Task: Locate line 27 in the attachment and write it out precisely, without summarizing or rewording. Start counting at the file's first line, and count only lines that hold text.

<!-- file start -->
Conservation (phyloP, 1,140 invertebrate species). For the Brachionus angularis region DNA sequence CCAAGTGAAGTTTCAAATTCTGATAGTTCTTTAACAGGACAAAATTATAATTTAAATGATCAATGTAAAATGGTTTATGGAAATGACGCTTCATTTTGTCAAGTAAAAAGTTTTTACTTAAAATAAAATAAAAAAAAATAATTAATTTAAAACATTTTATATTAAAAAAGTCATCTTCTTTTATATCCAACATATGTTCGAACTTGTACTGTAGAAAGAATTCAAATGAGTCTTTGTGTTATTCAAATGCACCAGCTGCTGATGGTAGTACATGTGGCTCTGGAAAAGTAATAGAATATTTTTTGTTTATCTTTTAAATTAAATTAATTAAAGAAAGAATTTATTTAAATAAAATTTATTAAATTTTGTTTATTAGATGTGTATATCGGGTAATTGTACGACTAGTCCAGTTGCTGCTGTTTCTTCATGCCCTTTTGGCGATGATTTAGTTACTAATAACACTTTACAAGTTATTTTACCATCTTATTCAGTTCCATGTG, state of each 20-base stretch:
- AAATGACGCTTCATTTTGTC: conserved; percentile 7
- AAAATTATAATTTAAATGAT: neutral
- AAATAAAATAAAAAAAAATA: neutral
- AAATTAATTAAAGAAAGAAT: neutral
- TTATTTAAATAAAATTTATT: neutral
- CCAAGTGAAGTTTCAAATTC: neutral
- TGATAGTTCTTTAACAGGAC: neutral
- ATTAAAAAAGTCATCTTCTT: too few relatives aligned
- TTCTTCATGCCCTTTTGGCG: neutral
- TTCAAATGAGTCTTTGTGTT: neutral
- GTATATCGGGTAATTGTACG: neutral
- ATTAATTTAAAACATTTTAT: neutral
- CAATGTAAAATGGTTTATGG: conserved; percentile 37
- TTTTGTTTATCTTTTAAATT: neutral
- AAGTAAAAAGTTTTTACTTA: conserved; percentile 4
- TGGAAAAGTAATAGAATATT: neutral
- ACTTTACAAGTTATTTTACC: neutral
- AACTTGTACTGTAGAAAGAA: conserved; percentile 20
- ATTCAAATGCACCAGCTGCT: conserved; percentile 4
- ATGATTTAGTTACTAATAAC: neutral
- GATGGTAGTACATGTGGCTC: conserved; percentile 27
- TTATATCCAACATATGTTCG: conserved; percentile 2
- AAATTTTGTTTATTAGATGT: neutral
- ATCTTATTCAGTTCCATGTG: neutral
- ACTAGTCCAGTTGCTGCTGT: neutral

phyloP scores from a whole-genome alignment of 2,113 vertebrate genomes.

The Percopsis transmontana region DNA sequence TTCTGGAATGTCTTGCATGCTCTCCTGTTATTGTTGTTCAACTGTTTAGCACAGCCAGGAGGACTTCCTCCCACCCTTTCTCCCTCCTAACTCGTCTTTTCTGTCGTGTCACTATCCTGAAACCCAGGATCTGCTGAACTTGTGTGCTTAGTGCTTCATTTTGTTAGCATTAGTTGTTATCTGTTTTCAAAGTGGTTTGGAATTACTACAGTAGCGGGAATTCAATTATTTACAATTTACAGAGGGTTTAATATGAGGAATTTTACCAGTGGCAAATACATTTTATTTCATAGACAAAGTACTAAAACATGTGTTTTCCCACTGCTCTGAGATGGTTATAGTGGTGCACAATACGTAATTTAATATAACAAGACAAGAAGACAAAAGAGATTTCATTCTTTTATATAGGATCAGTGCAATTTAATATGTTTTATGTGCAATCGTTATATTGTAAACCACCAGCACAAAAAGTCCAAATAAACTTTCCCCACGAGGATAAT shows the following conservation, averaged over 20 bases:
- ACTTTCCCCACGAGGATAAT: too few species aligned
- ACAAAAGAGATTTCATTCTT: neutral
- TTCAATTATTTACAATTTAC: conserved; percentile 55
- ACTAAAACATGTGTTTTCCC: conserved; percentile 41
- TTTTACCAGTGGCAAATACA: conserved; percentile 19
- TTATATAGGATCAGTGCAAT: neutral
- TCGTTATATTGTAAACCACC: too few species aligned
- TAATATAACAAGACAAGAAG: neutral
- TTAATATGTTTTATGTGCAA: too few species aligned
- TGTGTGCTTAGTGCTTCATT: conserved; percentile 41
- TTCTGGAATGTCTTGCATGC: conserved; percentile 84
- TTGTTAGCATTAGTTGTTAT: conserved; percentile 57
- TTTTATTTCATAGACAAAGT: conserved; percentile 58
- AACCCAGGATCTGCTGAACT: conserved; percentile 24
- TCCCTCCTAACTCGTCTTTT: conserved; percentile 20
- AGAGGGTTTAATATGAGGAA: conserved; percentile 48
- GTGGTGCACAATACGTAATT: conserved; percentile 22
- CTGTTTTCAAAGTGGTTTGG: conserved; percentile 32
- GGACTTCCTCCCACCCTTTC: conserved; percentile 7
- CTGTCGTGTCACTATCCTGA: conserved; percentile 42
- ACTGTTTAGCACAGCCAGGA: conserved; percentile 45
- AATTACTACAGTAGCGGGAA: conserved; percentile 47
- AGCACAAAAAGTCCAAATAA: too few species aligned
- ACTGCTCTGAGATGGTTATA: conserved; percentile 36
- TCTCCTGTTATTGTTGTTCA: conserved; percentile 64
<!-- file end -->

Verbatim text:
phyloP scores from a whole-genome alignment of 2,113 vertebrate genomes.